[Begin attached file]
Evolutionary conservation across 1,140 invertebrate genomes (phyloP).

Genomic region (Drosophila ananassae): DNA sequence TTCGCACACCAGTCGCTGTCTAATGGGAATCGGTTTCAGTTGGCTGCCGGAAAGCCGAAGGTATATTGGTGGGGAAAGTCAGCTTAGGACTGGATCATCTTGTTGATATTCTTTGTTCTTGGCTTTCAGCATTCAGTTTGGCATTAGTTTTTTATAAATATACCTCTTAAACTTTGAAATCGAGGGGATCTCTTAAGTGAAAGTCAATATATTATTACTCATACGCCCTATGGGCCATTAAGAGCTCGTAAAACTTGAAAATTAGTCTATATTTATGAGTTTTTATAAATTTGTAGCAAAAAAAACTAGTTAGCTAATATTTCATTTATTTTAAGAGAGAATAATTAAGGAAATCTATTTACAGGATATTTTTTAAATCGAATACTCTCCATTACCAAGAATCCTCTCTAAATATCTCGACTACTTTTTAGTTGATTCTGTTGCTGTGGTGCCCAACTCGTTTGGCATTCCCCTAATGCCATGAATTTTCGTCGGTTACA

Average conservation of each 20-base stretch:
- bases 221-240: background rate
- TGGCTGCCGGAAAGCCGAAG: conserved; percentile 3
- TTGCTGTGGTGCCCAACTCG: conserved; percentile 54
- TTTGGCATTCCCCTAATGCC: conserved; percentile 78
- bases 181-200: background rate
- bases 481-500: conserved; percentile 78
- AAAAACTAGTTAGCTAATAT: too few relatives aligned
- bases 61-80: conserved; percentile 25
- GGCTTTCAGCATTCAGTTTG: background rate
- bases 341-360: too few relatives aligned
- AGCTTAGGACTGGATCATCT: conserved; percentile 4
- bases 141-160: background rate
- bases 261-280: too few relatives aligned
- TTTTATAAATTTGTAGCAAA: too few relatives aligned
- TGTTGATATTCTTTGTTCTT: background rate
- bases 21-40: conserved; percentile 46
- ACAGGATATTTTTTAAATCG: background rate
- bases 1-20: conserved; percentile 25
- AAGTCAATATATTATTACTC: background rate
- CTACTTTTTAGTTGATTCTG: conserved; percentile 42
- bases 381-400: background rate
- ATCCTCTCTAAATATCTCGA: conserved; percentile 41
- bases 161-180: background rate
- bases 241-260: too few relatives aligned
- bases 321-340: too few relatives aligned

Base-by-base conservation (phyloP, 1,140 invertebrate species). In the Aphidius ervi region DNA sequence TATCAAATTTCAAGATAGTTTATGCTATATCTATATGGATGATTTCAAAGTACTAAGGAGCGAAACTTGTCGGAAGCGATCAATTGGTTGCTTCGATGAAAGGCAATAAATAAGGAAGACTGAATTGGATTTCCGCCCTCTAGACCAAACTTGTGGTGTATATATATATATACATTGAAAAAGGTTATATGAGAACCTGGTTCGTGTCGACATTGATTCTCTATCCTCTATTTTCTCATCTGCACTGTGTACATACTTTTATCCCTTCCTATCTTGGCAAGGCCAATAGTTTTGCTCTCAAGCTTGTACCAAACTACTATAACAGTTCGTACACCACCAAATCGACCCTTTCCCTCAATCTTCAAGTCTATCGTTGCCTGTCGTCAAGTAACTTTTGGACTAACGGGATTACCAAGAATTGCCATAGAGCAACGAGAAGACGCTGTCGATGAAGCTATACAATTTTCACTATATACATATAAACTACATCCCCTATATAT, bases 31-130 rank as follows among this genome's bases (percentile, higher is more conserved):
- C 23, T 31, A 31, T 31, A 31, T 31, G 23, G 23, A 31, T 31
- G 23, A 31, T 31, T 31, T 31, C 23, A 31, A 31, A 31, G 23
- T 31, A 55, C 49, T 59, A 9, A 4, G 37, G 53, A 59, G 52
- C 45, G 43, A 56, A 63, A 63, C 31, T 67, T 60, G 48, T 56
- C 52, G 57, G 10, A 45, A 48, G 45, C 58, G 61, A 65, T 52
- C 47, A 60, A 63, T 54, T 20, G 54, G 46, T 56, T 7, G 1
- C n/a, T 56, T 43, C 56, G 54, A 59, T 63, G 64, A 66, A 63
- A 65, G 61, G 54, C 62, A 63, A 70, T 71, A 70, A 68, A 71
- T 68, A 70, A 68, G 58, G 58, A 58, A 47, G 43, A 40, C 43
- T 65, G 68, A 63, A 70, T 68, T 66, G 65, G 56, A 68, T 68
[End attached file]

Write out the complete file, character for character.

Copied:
Evolutionary conservation across 1,140 invertebrate genomes (phyloP).

Genomic region (Drosophila ananassae): DNA sequence TTCGCACACCAGTCGCTGTCTAATGGGAATCGGTTTCAGTTGGCTGCCGGAAAGCCGAAGGTATATTGGTGGGGAAAGTCAGCTTAGGACTGGATCATCTTGTTGATATTCTTTGTTCTTGGCTTTCAGCATTCAGTTTGGCATTAGTTTTTTATAAATATACCTCTTAAACTTTGAAATCGAGGGGATCTCTTAAGTGAAAGTCAATATATTATTACTCATACGCCCTATGGGCCATTAAGAGCTCGTAAAACTTGAAAATTAGTCTATATTTATGAGTTTTTATAAATTTGTAGCAAAAAAAACTAGTTAGCTAATATTTCATTTATTTTAAGAGAGAATAATTAAGGAAATCTATTTACAGGATATTTTTTAAATCGAATACTCTCCATTACCAAGAATCCTCTCTAAATATCTCGACTACTTTTTAGTTGATTCTGTTGCTGTGGTGCCCAACTCGTTTGGCATTCCCCTAATGCCATGAATTTTCGTCGGTTACA

Average conservation of each 20-base stretch:
- bases 221-240: background rate
- TGGCTGCCGGAAAGCCGAAG: conserved; percentile 3
- TTGCTGTGGTGCCCAACTCG: conserved; percentile 54
- TTTGGCATTCCCCTAATGCC: conserved; percentile 78
- bases 181-200: background rate
- bases 481-500: conserved; percentile 78
- AAAAACTAGTTAGCTAATAT: too few relatives aligned
- bases 61-80: conserved; percentile 25
- GGCTTTCAGCATTCAGTTTG: background rate
- bases 341-360: too few relatives aligned
- AGCTTAGGACTGGATCATCT: conserved; percentile 4
- bases 141-160: background rate
- bases 261-280: too few relatives aligned
- TTTTATAAATTTGTAGCAAA: too few relatives aligned
- TGTTGATATTCTTTGTTCTT: background rate
- bases 21-40: conserved; percentile 46
- ACAGGATATTTTTTAAATCG: background rate
- bases 1-20: conserved; percentile 25
- AAGTCAATATATTATTACTC: background rate
- CTACTTTTTAGTTGATTCTG: conserved; percentile 42
- bases 381-400: background rate
- ATCCTCTCTAAATATCTCGA: conserved; percentile 41
- bases 161-180: background rate
- bases 241-260: too few relatives aligned
- bases 321-340: too few relatives aligned

Base-by-base conservation (phyloP, 1,140 invertebrate species). In the Aphidius ervi region DNA sequence TATCAAATTTCAAGATAGTTTATGCTATATCTATATGGATGATTTCAAAGTACTAAGGAGCGAAACTTGTCGGAAGCGATCAATTGGTTGCTTCGATGAAAGGCAATAAATAAGGAAGACTGAATTGGATTTCCGCCCTCTAGACCAAACTTGTGGTGTATATATATATATACATTGAAAAAGGTTATATGAGAACCTGGTTCGTGTCGACATTGATTCTCTATCCTCTATTTTCTCATCTGCACTGTGTACATACTTTTATCCCTTCCTATCTTGGCAAGGCCAATAGTTTTGCTCTCAAGCTTGTACCAAACTACTATAACAGTTCGTACACCACCAAATCGACCCTTTCCCTCAATCTTCAAGTCTATCGTTGCCTGTCGTCAAGTAACTTTTGGACTAACGGGATTACCAAGAATTGCCATAGAGCAACGAGAAGACGCTGTCGATGAAGCTATACAATTTTCACTATATACATATAAACTACATCCCCTATATAT, bases 31-130 rank as follows among this genome's bases (percentile, higher is more conserved):
- C 23, T 31, A 31, T 31, A 31, T 31, G 23, G 23, A 31, T 31
- G 23, A 31, T 31, T 31, T 31, C 23, A 31, A 31, A 31, G 23
- T 31, A 55, C 49, T 59, A 9, A 4, G 37, G 53, A 59, G 52
- C 45, G 43, A 56, A 63, A 63, C 31, T 67, T 60, G 48, T 56
- C 52, G 57, G 10, A 45, A 48, G 45, C 58, G 61, A 65, T 52
- C 47, A 60, A 63, T 54, T 20, G 54, G 46, T 56, T 7, G 1
- C n/a, T 56, T 43, C 56, G 54, A 59, T 63, G 64, A 66, A 63
- A 65, G 61, G 54, C 62, A 63, A 70, T 71, A 70, A 68, A 71
- T 68, A 70, A 68, G 58, G 58, A 58, A 47, G 43, A 40, C 43
- T 65, G 68, A 63, A 70, T 68, T 66, G 65, G 56, A 68, T 68